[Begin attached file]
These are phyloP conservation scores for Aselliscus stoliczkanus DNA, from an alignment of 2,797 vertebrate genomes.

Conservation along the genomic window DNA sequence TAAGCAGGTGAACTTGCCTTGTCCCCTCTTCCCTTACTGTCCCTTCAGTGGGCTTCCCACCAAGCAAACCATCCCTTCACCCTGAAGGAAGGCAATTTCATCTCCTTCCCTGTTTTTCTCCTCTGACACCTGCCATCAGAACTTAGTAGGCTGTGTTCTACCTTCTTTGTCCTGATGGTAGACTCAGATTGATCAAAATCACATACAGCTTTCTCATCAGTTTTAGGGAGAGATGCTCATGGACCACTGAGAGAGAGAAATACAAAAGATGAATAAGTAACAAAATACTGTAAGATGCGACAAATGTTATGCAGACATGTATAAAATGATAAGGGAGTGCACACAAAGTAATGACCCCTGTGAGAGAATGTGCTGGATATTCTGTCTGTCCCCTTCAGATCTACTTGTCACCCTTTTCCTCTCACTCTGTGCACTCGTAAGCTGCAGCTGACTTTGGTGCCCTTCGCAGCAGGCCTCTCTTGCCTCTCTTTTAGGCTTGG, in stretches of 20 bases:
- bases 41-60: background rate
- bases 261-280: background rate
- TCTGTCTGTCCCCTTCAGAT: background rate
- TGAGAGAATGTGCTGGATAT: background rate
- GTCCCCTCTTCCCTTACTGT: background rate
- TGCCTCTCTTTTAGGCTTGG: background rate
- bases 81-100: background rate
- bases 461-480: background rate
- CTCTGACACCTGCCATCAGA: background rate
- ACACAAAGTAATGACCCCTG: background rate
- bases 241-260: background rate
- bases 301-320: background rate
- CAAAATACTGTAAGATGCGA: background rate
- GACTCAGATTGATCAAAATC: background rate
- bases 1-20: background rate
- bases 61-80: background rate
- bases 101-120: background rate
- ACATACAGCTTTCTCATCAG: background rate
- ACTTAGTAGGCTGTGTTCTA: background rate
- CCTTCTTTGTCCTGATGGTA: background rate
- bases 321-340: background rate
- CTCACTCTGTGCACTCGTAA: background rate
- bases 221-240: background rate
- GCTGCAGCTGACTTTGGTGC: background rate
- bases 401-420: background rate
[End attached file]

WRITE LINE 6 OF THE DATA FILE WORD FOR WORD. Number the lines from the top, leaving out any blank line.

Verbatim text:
- TGAGAGAATGTGCTGGATAT: background rate